Snowmelt and Pollution: How To Minimize The Impact This Winter

Winter is here. For many, that means slippery roads, icy roofs, and frozen driveways or sidewalks.

Most areas use rock salt (sodium chloride) to clear the ice and snow. While effective, it also has the potential to release harmful levels of chloride into the environment, which can pollute nearby bodies of water.

Additionally, melted snow and ice turn into water runoff that can carry many types of contaminants.

Types of Contaminants:

  • Oil, grease, and toxic motor vehicle chemicals
  • Pesticides and nutrients from lawns and gardens
  • Viruses, bacteria, and nutrients from pet waste and/or failing septic systems
  • Road salts
  • Heavy metals from roof shingles, motor vehicles, and other sources
  • Thermal pollution from dark, impervious surfaces like streets and rooftops

These pollutants harm fish and wildlife populations, kill native vegetation, spoil drinking water supplies, and make recreational areas unsafe for the people who use them.

Thankfully, local governments are mandated by the Clean Water Act to deal with runoff pollution by developing a “stormwater best management practices system”.

In addition to those larger efforts, here are some key ways you can help out:

How To Prevent Snow Melt Pollution

  • Minimize impervious surfaces around your home. Porous pavement materials such as bricks, gravel, cobbles, natural stone, or permeable pavers are available for driveways and sidewalks. This allows water to filter through the ground rather than flow unimpeded into bodies of water.
  • Plant native vegetation and use mulch to replace high maintenance grass lawns. Check out http://www.wildflower.org/plants or http://plants.usda.gov/java for native plant listings in your area.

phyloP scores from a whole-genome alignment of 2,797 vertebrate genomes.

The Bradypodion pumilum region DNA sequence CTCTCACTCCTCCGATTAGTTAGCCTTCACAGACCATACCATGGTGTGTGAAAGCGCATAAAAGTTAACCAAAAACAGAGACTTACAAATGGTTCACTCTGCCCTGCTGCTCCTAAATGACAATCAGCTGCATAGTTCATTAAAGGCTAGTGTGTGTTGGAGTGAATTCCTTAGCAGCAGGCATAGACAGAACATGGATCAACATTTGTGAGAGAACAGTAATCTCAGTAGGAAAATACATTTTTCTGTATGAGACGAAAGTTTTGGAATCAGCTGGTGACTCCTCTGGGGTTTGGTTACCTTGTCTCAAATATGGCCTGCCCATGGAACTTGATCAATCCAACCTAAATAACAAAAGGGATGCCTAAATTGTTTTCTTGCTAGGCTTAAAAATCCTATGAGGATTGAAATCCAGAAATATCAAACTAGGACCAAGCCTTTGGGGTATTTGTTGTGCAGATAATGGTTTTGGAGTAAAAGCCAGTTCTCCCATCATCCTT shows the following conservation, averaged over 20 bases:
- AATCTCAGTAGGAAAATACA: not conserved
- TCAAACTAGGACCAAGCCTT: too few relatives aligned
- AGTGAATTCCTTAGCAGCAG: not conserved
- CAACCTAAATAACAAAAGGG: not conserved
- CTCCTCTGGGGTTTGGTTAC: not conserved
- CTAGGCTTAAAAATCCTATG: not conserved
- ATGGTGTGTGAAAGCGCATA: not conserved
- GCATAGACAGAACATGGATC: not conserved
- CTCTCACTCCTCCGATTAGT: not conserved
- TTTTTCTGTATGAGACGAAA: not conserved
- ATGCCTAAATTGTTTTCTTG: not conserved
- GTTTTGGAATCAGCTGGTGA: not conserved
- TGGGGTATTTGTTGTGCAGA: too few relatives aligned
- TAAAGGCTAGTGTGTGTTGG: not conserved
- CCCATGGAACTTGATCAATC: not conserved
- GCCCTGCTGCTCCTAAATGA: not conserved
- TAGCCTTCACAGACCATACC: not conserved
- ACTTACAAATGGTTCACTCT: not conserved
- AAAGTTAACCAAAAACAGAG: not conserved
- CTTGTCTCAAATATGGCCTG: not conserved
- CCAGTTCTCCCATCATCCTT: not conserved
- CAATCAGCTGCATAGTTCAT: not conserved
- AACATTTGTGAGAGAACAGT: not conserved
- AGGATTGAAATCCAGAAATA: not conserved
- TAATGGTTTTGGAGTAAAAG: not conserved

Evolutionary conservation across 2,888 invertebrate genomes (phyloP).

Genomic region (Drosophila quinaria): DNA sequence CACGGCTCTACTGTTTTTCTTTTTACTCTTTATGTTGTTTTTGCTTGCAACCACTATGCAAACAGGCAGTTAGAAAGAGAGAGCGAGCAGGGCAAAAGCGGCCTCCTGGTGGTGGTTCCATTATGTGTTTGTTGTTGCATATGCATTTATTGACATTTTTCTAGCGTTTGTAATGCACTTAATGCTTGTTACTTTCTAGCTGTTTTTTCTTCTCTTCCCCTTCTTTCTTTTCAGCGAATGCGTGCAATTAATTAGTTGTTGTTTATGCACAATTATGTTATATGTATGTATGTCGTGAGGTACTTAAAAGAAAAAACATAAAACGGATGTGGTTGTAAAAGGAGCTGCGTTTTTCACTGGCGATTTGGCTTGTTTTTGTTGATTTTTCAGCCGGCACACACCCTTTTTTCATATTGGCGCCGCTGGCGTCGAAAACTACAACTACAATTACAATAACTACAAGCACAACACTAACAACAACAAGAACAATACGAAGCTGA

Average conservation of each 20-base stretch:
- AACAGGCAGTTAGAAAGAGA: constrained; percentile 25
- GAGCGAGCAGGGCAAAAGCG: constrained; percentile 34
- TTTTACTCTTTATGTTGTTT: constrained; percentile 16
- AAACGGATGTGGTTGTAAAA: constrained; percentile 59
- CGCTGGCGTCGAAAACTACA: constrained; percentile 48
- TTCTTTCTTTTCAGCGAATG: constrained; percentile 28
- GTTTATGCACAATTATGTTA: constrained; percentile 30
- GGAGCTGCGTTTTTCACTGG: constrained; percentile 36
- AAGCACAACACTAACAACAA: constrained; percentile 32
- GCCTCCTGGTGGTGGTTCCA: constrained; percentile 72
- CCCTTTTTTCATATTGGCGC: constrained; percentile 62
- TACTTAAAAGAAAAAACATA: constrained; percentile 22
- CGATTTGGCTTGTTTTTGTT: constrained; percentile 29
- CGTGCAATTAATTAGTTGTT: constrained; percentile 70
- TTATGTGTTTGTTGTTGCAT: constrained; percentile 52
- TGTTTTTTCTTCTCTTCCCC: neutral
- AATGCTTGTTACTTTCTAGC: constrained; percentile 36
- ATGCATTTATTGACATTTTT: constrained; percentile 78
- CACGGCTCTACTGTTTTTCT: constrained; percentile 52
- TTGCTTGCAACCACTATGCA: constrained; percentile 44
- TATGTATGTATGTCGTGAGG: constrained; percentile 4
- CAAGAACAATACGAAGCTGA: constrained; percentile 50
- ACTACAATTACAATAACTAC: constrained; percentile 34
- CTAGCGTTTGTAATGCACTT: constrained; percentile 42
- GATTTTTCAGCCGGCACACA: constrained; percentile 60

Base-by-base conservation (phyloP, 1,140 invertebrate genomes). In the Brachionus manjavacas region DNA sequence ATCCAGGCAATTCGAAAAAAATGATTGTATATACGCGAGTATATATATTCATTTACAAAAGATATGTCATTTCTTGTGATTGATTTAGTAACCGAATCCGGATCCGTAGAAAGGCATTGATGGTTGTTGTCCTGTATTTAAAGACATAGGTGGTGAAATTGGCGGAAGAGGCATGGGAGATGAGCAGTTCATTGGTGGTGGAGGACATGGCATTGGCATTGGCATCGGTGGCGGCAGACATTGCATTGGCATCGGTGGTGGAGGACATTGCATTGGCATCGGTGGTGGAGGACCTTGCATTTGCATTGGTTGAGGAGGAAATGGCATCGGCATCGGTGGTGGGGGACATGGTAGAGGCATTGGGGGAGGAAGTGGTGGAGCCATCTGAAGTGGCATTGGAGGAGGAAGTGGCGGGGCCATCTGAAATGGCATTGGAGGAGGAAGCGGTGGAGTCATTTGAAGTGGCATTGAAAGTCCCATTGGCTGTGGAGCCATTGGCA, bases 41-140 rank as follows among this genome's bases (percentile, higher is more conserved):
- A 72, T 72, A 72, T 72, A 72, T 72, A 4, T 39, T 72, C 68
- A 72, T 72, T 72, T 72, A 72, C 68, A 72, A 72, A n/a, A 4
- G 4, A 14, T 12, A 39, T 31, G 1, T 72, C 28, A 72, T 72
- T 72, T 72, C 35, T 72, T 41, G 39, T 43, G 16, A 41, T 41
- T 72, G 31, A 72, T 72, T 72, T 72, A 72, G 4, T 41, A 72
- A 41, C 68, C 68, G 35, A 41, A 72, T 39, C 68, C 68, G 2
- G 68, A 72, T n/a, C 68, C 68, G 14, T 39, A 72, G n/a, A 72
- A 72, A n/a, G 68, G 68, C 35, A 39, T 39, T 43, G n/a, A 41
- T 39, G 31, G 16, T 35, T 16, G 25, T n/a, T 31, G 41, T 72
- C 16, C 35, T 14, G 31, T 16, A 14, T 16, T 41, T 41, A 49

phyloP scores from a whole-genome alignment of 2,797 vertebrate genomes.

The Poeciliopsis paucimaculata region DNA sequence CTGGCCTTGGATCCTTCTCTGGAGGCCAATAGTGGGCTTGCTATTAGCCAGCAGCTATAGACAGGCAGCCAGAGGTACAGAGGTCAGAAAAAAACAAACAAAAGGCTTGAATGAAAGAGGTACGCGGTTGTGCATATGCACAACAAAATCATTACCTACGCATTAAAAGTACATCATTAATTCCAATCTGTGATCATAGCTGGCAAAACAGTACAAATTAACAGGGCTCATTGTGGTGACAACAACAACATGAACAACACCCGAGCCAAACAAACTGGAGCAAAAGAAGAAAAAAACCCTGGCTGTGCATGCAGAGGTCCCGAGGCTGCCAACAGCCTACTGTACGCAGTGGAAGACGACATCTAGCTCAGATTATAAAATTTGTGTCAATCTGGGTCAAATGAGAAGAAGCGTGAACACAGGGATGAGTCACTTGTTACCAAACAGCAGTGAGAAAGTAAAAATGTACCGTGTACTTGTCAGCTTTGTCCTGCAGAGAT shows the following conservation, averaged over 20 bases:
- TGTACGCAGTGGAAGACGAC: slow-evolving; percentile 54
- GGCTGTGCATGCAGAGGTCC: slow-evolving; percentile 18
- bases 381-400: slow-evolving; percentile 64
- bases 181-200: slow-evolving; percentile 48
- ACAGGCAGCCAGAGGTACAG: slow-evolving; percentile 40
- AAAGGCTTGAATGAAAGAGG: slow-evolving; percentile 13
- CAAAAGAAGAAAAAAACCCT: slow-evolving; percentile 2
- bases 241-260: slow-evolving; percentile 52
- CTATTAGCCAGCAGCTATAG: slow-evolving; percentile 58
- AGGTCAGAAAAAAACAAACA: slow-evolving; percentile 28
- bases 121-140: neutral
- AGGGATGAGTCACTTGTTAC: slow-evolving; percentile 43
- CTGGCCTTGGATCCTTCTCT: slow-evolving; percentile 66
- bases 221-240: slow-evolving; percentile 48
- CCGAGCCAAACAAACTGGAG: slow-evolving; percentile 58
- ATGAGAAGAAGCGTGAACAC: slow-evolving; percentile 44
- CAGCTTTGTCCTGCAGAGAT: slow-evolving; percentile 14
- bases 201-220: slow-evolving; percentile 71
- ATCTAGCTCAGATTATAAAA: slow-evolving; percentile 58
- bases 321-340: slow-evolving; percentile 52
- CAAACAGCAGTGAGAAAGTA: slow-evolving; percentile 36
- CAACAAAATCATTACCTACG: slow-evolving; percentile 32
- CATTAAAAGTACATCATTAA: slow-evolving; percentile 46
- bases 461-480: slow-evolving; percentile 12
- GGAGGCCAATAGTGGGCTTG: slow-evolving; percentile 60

• Keep driveways, sidewalks, and roads clean by sweeping, as opposed to hosing them off. Start a compost pile for yard waste.
  • If necessary, homeowners should use fertilizers sparingly and learn to use Integrated Pest Management(IPM) to lessen the use of harmful pesticides.
  • Pick up after your pets. Bagging up pet waste and disposing of it in the trash helps prevent the spread of harmful bacteria.
  • Keep your septic system well-maintained. To prevent leaks and practice water conservation measures, a professional should inspect and pump your septic system every 3-5 years.
  • Check your vehicle for any leaks and be sure to promptly clean up any spills. You can also recycle your motor oil and antifreeze if you change these fluids yourself. Automotive repair shops will accept 5 gallons of used motor oil per resident per day.
  • Don’t over-apply salt. Minimize the amount of ice-melt you use and choose an environmentally-friendly alternative when possible, such as, organic salt-free deicer, alfalfa meal, or even coffee grinds.

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